The ongoing subscriber exodus from traditional paid-TV packages is picking up steam, with a record number of Americans now cutting the cord and going all-in on TV delivered over broadband. That’s not exactly a surprising reality, but what might surprise you is how extreme things have gotten. The trend looks especially ominous for traditional pay-TV providers, given that new data shows the third quarter saw the most subscribers ever in a three-month period (more than 1 million) give up their cable and satellite TV packages. Said another way, last quarter was paid-TV’s worst quarter on record.
That’s according to data from research firm MoffettNathanson, which found that AT&T, Comcast, Charter and Dish alone lost a combined 887,000 subscribers during the quarter. Losses at AT&T and Dish were the worst. Dish bled 367,000 customers, the most it’s ever lost during a single quarter, while AT&T lost almost that much — 359,000, blowing way past analyst estimates that only 245,000 subscribers would be lost.
For a bit of context behind those numbers, about 90 million (or 75 percent) of the 120 million homes or so with TV in the US still pay for a traditional TV package, according to Nielsen. And more than 80 percent of those customers subscribe to an offering from either AT&T, Dish, Charter or Comcast.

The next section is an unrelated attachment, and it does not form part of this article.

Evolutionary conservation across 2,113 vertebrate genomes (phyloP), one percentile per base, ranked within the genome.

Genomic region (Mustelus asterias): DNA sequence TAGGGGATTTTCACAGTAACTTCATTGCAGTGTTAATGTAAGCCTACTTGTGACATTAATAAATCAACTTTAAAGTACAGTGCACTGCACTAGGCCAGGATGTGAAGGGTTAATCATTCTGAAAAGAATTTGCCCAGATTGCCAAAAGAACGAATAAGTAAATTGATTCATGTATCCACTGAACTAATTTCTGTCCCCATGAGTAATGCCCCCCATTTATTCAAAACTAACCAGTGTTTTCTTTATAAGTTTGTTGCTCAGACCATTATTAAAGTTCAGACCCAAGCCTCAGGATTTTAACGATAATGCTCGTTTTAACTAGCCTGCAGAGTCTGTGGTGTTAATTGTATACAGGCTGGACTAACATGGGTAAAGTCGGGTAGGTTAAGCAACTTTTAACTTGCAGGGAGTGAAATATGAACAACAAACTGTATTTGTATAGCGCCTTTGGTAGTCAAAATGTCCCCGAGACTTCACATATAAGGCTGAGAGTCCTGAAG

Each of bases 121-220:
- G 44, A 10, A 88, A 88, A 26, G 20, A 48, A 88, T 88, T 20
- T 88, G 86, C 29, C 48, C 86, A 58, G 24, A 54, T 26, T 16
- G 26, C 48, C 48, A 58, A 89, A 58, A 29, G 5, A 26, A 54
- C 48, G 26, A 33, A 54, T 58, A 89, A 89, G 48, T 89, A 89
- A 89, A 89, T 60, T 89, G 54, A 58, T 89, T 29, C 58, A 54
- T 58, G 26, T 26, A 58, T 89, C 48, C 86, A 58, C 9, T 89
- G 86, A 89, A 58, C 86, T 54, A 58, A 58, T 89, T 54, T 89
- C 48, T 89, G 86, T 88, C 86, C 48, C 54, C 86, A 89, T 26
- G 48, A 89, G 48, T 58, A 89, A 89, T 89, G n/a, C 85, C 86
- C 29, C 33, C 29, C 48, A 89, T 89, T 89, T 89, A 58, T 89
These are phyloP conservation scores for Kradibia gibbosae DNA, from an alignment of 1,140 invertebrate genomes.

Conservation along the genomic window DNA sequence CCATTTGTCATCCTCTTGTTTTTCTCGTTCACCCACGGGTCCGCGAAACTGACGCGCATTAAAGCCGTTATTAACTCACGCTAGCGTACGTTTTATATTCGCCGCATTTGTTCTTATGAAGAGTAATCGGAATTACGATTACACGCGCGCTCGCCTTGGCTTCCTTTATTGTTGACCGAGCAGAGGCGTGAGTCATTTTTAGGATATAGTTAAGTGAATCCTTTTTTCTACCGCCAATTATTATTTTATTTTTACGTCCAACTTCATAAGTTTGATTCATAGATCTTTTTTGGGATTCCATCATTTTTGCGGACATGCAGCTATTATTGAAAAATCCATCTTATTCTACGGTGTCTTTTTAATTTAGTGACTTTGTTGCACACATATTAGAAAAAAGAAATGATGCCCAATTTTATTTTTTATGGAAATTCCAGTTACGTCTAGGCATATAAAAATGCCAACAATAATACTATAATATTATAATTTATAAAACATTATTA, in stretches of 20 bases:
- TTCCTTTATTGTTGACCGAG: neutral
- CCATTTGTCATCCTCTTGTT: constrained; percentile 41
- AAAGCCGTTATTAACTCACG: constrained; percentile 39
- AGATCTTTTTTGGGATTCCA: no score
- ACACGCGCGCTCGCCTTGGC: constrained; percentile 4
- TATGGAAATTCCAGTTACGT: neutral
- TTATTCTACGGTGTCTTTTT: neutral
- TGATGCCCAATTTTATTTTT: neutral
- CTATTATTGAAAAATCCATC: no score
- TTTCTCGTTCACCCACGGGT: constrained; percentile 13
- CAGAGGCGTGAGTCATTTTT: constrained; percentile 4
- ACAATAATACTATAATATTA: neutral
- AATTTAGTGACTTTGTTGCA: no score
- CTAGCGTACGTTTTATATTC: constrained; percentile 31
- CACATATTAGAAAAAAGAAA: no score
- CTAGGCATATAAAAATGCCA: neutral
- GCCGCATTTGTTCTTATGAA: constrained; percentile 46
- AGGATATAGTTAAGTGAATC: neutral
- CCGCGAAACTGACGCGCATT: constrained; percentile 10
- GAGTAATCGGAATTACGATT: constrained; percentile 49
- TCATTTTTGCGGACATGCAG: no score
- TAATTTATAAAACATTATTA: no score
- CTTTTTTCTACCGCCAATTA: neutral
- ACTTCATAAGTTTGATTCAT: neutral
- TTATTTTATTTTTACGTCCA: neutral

Market research firm eMarketer has already increased its estimate twice this year for how much the cord-cutting trend will grow in 2018 (it now stands at 30 percent). Cost would seem to be partly to blame. We’ve reported in recent days on data from consumer research firm Leichtman Research Group, Inc., which found that the average cost that households pay each month for cable has gone up to $107, which would be almost $1,300 a year.
That’s up 1 percent from last year, which the firm says is partly the result of an increase in fees related to things like regional sports licensing. If you go back to 2010 though, today’s average cable bill is up more than 50 percent. The LRG data also shows that around 78 percent of US households say they still subscribe to paid TV packages, down from 86 percent five years earlier.
An Axios report about this trend notes that many pay-TV providers are hoping to offset losses with gains in subscribers to digital TV alternatives like AT&T’s DirecTV NOW. “But those companies haven’t been able to come close to closing the gap, in part because of so much competition from other digital live TV alternatives, like Google’s YouTube TV, Sony’s PlayStation Vue and Fubo TV, as well as non-live TV alternatives with original programming, like Amazon and Netflix.” For now, about the only thing that’s certain, it seems, is people want to pay less to watch TV, and they’re increasingly turning to non-traditional channels (no pun intended) to fill that need.